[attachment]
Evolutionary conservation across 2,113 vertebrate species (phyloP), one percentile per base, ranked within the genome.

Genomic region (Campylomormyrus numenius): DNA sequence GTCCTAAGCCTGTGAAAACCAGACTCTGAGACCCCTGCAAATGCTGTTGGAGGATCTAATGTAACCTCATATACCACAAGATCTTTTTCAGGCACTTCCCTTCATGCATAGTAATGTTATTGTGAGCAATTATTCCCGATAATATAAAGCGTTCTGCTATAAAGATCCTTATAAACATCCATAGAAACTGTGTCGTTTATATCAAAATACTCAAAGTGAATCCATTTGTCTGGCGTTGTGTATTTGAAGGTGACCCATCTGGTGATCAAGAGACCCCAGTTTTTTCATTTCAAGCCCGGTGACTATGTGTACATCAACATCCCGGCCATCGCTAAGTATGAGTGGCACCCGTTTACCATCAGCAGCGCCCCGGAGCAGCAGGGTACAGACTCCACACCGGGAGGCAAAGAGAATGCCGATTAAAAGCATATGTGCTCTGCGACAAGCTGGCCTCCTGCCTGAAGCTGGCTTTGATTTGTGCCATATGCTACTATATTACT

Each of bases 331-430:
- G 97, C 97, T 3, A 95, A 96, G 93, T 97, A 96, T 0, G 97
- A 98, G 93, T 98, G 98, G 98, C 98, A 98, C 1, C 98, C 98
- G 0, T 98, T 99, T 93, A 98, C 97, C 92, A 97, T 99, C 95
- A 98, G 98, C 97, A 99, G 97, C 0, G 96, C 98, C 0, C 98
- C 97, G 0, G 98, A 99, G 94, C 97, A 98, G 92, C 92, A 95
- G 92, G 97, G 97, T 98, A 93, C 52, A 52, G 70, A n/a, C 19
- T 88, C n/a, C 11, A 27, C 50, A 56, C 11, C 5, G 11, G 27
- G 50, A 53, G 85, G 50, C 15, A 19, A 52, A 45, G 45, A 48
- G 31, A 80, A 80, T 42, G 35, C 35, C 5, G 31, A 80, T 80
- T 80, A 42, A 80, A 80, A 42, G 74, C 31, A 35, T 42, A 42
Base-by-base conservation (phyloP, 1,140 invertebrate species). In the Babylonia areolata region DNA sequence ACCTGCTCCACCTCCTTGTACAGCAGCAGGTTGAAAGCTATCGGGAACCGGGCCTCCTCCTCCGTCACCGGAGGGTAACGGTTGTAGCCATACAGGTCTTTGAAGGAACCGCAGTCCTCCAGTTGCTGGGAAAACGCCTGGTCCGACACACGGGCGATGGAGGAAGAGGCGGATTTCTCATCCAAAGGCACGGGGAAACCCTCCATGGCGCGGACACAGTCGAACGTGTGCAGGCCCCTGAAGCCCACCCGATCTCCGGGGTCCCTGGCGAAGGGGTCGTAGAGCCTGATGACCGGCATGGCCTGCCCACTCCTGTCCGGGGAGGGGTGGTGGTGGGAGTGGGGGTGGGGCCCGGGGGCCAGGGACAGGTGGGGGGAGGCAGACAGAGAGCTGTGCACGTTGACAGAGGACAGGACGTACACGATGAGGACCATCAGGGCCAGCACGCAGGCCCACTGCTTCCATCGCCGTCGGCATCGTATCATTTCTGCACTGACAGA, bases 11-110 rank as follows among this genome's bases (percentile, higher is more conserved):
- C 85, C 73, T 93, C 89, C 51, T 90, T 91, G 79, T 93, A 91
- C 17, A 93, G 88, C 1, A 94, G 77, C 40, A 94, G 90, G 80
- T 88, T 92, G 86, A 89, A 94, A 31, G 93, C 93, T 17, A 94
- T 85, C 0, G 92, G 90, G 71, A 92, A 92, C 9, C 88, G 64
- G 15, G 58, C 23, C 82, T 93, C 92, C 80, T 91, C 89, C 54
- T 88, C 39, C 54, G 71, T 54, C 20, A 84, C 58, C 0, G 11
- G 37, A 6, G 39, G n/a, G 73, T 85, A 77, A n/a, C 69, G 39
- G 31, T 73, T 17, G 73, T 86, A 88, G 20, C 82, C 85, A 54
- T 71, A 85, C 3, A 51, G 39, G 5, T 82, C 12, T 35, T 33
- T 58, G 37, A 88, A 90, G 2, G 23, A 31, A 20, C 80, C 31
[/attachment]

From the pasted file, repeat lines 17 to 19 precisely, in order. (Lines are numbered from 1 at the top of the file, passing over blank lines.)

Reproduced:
- T 88, T 92, G 86, A 89, A 94, A 31, G 93, C 93, T 17, A 94
- T 85, C 0, G 92, G 90, G 71, A 92, A 92, C 9, C 88, G 64
- G 15, G 58, C 23, C 82, T 93, C 92, C 80, T 91, C 89, C 54